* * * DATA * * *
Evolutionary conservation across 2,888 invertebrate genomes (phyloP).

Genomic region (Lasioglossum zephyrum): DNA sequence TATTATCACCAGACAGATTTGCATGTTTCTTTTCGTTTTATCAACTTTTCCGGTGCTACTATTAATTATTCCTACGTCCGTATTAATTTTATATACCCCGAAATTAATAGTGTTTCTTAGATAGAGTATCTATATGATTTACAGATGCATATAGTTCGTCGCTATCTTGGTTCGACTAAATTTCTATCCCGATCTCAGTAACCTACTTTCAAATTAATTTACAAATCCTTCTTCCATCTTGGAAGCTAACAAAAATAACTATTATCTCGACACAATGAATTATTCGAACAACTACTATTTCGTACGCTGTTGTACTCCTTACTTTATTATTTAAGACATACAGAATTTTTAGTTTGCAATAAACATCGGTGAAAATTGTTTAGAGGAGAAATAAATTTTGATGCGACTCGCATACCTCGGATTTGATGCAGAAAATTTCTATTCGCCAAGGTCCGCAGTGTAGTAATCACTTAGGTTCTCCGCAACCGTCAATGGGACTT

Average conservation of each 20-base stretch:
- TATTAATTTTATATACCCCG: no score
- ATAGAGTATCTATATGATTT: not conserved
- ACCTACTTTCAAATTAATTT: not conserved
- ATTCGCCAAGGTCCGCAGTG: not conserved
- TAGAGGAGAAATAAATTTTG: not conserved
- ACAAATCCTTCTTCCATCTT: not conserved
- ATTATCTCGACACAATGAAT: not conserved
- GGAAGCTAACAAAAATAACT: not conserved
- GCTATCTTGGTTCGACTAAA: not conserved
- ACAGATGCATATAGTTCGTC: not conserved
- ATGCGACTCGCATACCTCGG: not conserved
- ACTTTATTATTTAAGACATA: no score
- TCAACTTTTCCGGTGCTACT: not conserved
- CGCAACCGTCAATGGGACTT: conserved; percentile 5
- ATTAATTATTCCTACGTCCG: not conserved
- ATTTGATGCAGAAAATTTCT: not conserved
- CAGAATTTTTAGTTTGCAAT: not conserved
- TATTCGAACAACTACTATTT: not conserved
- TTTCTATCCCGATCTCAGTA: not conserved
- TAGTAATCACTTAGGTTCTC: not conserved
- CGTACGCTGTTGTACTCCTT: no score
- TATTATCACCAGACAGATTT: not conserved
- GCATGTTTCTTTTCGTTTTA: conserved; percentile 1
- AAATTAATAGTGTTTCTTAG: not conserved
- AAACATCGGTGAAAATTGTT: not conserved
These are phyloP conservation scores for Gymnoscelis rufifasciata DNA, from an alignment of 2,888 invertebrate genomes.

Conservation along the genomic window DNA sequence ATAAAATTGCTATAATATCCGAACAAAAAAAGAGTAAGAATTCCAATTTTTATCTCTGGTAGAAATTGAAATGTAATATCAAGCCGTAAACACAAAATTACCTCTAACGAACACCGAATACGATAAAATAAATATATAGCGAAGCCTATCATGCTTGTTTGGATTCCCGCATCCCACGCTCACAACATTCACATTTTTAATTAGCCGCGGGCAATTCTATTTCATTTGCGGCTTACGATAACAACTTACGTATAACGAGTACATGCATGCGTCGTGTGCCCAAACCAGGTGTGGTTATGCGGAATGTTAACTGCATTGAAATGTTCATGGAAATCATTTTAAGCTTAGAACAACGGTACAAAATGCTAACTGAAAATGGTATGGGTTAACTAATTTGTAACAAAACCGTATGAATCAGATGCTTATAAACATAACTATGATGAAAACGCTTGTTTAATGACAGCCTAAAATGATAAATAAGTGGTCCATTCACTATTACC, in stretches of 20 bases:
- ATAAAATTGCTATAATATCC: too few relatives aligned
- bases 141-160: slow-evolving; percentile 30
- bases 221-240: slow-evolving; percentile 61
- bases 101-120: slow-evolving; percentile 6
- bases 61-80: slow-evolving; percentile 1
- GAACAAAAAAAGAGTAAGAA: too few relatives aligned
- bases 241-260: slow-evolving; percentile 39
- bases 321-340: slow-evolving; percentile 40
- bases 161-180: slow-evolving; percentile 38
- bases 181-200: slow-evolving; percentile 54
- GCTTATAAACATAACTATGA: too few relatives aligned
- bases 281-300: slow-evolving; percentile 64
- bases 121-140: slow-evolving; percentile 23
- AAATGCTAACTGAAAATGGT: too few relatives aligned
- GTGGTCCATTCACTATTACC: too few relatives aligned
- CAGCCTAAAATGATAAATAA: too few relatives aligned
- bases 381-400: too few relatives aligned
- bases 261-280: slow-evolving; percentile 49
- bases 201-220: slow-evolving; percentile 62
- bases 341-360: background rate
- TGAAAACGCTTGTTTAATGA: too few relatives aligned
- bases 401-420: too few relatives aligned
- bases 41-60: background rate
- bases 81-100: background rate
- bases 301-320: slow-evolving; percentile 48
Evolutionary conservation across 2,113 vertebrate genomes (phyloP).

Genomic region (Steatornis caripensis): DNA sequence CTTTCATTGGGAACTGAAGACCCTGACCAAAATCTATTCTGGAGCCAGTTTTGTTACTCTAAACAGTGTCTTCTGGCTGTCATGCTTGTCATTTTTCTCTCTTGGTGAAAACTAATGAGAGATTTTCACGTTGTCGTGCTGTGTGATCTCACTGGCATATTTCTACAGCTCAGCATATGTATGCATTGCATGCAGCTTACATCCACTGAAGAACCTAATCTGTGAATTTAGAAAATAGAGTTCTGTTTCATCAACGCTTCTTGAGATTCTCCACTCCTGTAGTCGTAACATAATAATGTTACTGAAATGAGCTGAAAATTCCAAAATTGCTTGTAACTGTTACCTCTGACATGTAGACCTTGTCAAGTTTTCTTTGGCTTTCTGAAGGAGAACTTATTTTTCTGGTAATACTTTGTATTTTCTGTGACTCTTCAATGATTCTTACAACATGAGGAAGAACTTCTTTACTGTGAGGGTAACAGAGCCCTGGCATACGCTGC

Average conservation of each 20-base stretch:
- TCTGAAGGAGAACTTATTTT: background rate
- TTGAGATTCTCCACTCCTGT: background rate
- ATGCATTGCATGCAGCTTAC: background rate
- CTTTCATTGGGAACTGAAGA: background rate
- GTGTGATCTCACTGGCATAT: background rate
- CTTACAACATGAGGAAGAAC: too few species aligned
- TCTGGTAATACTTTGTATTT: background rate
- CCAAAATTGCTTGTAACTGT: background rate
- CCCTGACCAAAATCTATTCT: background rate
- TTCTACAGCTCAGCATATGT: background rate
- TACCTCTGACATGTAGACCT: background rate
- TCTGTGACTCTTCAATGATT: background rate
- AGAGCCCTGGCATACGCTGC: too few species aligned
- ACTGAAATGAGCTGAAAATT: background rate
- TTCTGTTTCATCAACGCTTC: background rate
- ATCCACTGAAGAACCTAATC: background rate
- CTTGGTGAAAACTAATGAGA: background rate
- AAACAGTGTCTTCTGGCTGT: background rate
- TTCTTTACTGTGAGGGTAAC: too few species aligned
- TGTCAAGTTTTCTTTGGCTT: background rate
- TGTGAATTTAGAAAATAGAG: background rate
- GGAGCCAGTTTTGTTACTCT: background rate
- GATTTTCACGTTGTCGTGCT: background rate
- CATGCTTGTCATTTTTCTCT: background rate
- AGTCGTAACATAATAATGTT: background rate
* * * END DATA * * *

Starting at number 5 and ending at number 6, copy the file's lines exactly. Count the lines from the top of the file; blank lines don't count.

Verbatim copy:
- ATAGAGTATCTATATGATTT: not conserved
- ACCTACTTTCAAATTAATTT: not conserved